When I was first asked to write for The History Collective, I was unsure what to talk about. I am not currently involved in any groundbreaking research, nor am I in the process of completing a PhD. I’ve been out of the game for a while, so to speak—a casual observer of academia more than a participant. A friend and fellow writer suggested that I produce a piece about digitization, something that I’ve been involved with intermittently over the past 5-6 years. At first thought, it didn’t seem all that promising. From 2011-2013, I supervised a two-year project to digitize a collection of 130,000 Second World War aerial photographs at LCMSDS, an interdisciplinary research center at Wilfrid Laurier University. The images are fascinating, definitely; but there’s little to say about the actual process of digitization. As I recently reaffirmed at another job—this time to digitize the municipal address records for the City of Waterloo—digitization is incredibly tedious work. It’s the final product that’s important, not the process itself. Continue reading “Bringing the past up to speed: thoughts on digitization and its impact”
By now it is fair to say that barring some unforeseen event, like a national restoration to their senses, or a direct intervention by the Republican leadership, that Donald Trump is almost certainly going to be the Republican candidate for the Presidency of the United States of America. His big wins throughout the primaries, along with Marco Rubio dropping out of the race after his disastrous loss in Florida, has swept the path to the nomination pretty clear. Not only has Trump maintained his popularity among his supporters, but he is benefiting from his self-serving opponents who are now jockeying for his favour in case he actually wins the nomination. Continue reading “Trump’s Horse: How the Trump Campaign Satirizes Democracy”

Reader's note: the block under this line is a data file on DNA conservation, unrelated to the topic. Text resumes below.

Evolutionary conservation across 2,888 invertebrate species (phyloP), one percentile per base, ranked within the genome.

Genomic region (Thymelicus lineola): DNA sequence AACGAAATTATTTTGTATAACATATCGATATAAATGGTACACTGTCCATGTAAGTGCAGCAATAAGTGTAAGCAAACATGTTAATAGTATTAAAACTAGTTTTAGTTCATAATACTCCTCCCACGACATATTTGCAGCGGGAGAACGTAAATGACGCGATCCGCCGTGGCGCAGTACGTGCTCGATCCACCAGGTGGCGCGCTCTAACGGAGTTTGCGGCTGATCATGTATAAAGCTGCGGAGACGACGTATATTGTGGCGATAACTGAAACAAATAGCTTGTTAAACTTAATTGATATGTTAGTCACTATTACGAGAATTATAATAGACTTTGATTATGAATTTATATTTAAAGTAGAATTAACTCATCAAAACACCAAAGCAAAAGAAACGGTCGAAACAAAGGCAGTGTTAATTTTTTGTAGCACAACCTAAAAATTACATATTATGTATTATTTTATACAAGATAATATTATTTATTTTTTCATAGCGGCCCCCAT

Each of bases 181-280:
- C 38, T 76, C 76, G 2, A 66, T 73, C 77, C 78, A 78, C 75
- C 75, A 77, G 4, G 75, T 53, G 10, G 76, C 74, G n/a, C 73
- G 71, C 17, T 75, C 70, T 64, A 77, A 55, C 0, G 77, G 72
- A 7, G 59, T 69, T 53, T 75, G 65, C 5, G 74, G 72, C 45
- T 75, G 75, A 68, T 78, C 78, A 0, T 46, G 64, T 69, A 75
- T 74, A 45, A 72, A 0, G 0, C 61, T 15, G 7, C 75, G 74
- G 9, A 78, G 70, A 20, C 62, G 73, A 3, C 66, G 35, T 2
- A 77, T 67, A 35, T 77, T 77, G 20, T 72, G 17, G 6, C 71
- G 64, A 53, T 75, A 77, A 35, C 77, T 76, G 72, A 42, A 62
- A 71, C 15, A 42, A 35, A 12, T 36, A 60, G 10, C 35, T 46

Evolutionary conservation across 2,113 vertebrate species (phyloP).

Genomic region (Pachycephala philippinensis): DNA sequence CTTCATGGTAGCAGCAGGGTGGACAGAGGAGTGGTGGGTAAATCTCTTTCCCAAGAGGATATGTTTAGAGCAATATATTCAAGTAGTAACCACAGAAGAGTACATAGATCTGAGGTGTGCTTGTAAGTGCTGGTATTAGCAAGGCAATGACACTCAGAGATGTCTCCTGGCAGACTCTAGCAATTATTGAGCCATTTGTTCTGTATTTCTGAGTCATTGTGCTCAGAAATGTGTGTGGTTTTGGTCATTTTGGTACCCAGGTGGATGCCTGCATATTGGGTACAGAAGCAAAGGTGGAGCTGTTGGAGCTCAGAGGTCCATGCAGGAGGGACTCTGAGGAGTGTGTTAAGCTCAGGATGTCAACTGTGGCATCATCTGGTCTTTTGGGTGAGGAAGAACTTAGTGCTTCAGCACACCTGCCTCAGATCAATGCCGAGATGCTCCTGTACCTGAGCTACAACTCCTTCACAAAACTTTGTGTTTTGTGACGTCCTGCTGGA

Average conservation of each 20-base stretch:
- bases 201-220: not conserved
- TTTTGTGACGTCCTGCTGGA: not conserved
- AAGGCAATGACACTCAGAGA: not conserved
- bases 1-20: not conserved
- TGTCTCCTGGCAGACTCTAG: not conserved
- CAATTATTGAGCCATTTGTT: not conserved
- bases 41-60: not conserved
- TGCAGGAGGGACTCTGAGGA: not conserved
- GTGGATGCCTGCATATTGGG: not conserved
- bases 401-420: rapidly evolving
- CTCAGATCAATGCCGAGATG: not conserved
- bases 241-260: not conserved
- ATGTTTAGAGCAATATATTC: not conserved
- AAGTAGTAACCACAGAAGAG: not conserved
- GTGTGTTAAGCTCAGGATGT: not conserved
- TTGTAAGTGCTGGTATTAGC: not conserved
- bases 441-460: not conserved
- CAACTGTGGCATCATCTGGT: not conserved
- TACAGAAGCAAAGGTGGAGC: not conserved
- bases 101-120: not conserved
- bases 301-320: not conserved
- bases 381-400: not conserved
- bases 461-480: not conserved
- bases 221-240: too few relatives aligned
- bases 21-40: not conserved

The other evening, I met up with a good friend and former colleague from Wilfrid Laurier University at one of my favourite haunts in Waterloo. It was a thoroughly enjoyable evening as it had been some time since we had last seen each other. Surrounded by exposed brick and artificially distressed wood, I was reminded of why I loved the academic life so much even though as a contract faculty member I was underpaid and underemployed during my career and often at the hands of the tenured faculty.
The Atlantic has a fascinating piece on the myth of the barter economy entitled (of course) “The Myth of the Barter Economy” (Feb 26, 2016, Article here.). Its premise is based on the assumption that pre-modern societies organized their economic systems on an arbitrary formula of 16 chickens to 20 potatoes is in fact more historical myth than historical fact and that this as with so many other historical economic myths can be traced back to Adam Smith’s Wealth of Nations.